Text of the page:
We know that sunscreens with varying SPFs numbers are available everywhere — but what does “SPF”actually mean?
Here’s a look at the science that goes into determining a sunscreen’s skin protection factor, and how to choose the best one for your needs.
How much protection are you getting?
Sunscreens protect your skin by absorbing and/or reflecting UVA and UVB rays. The FDA requires that all sunscreens contain a Sun Protection Factor (SPF) label. The SPF reveals the relative amount of sunburn protection that a sunscreen can provide an average user when correctly used.
SPF is defined as the minimum sun radiation dose (mainly UVB) required to produce sunburn after application of 2mg per square centimeter, divided by the dose of sunlight to produce the same effect on unprotected skin, according to research published in The Lancet by Dr Stephan Lautenschlager, Outpatient Clinic of Dermatology at the Triemli Hospital in Zurich, Switzerland, and colleagues. This translates to a protection factor of 50% for SPF2, 87.5% for SPF8, 93.6% for SPF16, and 96.9% for SPF32.
Sunscreens with an SPF of at least 15 are recommended, and higher SPF values (up to 50) provide greater sunburn protection. So what about tubes and bottles marked SPF 70 or 100?
In June 2011, the FDA proposed a regulation that would require sunscreen products that have SPF values higher than 50 to be labeled as simply “SPF 50+.” That’s because the FDA “does not have adequate data demonstrating that products with SPF values higher than 50 provide additional protection compared to products with SPF values of 50.”
You should be aware that an SPF of 30 is not twice as protective as an SPF of 15; rather, when properly used, an SPF of 15 protects the skin from 93 percent of UVB radiation, and an SPF 30 sunscreen provides 97 percent protection (see chart SPF vs. UVB protection to the right).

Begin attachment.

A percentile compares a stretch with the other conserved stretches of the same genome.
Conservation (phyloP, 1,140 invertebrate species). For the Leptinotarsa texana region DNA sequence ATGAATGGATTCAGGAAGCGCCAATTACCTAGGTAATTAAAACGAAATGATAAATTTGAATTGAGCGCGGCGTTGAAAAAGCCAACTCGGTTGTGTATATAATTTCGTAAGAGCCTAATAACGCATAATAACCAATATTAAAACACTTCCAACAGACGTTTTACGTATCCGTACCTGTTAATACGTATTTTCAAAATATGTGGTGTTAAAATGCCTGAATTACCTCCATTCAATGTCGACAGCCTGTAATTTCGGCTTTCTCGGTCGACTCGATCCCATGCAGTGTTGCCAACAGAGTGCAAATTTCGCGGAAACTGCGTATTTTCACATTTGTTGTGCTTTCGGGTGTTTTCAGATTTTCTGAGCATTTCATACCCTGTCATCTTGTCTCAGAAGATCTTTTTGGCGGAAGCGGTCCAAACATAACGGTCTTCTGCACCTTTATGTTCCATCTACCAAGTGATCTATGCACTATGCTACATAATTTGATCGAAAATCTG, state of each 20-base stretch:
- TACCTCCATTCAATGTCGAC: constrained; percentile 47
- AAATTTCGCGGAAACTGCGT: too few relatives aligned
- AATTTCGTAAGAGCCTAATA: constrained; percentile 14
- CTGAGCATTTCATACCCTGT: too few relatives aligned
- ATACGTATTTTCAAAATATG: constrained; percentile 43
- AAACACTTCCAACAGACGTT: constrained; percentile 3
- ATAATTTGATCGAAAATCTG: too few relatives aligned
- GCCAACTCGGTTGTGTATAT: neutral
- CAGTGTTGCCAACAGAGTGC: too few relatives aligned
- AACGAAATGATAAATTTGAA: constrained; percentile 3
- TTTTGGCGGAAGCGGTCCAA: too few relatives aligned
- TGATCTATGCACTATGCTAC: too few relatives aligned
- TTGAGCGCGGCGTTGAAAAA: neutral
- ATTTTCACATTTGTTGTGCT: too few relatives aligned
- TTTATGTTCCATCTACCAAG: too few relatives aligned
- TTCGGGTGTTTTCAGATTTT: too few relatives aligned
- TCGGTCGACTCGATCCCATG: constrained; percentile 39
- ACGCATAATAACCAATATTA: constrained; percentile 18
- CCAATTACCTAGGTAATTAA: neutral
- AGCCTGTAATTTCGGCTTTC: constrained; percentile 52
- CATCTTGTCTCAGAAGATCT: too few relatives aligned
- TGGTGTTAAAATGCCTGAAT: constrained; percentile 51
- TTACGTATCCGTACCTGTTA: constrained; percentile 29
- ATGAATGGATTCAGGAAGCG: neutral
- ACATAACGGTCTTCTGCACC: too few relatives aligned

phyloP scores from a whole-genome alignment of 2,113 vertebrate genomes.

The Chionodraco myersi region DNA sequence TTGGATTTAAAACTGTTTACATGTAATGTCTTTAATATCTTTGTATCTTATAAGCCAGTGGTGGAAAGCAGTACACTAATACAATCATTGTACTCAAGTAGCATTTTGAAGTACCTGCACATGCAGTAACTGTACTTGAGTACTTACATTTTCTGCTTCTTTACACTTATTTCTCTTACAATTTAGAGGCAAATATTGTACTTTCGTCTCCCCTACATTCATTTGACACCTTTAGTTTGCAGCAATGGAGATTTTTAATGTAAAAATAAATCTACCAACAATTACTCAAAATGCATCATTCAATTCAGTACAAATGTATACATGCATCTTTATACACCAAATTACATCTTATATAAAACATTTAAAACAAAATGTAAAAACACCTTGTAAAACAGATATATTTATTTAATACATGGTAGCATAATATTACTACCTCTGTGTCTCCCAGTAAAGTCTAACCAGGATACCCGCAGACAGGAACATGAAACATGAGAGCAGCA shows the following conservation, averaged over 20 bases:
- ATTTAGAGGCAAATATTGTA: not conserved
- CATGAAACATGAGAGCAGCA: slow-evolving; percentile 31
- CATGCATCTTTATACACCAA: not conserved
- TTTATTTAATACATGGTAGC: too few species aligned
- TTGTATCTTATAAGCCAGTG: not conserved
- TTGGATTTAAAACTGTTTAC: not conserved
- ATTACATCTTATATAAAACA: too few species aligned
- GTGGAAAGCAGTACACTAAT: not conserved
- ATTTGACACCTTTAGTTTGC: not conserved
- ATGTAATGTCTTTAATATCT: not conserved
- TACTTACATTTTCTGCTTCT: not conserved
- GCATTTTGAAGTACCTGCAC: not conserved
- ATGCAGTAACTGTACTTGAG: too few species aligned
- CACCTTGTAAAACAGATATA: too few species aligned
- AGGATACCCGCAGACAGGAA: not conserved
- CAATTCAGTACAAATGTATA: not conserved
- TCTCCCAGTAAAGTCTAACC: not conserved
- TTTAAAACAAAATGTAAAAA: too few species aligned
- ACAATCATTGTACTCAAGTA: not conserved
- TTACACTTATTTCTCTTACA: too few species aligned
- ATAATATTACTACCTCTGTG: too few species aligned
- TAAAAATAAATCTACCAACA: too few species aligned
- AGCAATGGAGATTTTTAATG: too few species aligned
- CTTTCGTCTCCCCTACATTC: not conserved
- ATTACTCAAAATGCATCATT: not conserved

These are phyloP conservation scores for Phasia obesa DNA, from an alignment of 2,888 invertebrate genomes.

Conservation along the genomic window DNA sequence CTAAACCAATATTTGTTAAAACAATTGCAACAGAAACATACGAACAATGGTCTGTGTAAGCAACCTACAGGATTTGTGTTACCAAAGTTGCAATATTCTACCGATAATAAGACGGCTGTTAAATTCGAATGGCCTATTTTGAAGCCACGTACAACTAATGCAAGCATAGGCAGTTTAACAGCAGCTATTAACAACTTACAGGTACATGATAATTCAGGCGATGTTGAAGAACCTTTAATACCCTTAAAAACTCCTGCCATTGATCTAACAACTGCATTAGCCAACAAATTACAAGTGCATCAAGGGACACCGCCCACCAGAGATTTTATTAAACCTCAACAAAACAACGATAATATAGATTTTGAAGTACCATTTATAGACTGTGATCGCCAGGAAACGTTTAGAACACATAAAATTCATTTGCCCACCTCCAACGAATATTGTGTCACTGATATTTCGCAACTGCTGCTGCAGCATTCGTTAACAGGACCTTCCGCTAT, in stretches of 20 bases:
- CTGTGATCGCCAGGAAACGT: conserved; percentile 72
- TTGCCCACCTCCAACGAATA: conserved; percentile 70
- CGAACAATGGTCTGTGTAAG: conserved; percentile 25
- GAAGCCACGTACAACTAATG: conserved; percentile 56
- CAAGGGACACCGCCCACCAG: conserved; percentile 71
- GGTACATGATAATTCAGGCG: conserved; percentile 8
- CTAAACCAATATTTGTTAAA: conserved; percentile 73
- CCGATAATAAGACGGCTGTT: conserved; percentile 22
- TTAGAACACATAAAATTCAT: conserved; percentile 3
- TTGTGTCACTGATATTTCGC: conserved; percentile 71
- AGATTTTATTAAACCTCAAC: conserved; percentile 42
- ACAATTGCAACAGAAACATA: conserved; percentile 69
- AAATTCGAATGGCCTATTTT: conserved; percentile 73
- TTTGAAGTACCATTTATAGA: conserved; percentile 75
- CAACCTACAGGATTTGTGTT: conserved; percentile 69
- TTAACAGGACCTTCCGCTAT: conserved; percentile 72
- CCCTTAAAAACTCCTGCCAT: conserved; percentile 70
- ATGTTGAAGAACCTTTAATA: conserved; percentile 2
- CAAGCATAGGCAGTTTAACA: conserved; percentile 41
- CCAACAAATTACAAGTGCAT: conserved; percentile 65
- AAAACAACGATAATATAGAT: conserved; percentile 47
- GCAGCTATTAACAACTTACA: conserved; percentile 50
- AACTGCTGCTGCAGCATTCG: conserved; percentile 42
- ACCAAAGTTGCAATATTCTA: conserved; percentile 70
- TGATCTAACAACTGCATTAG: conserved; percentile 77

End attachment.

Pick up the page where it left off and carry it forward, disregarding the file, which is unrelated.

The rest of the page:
Furthermore, as manufacturer Banana Boat points out, “SPF numbers don’t add up the way you might think. Using an SPF 8 and SPF 15 together won’t allow you to remain in the sun 23 times longer than without protection.”
“Wearing a higher sunscreen SPF does NOT mean you do not need to reapply,” add the folks at Coppertone. “You should reapply sunscreen at least every two hours, regardless of the SPF.”
All sunscreens must be tested according to an SPF test procedure. The test measures the amount of ultraviolet (UV) radiation exposure it takes to cause sunburn when a person is using a sunscreen in comparison to how much UV exposure it takes to cause a sunburn when they do not use a sunscreen.
Because SPF values are determined from a test that measures protection against sunburn caused by ultraviolet B (UVB) radiation, SPF values only indicate a sunscreen’s UVB protection. However, sunscreens that pass the broad spectrum test will have demonstrated that they also provide ultraviolet A (UVA) protection that is proportional to their UVB protection. Therefore, a higher SPF value for sunscreens labeled “Broad Spectrum SPF [number]” will indicate a higher level of protection from both UVA and UVB radiation.
Although the SPF ratings found on sunscreen packages apply mainly to UVB rays, many sunscreen manufacturers include ingredients that protect the skin from some UVA rays as well. These “broad-spectrum” sunscreens are highly recommended.
Only broad spectrum sunscreens with an SPF value of 15 or higher can claim to reduce the risk of skin cancer and early skin aging if used as directed with other sun protection measures. Non-broad spectrum sunscreens and broad spectrum sunscreens with an SPF value between 2 and 14 can only claim to help prevent sunburn.
That said, all products do not have the same ingredients; if your skin reacts badly to one product, try another one or call a doctor.
Although a sunscreen with an SPF of 15 or higher offers protection from sunburn, it does not block all of the sun’s damaging rays. In fact, there is no evidence that sunscreens protect you from malignant melanoma, the deadliest form of skin cancer, even though sunburns have been linked with the development of melanoma. There is only limited evidence that sunscreens protect you from several other types of skin cancer.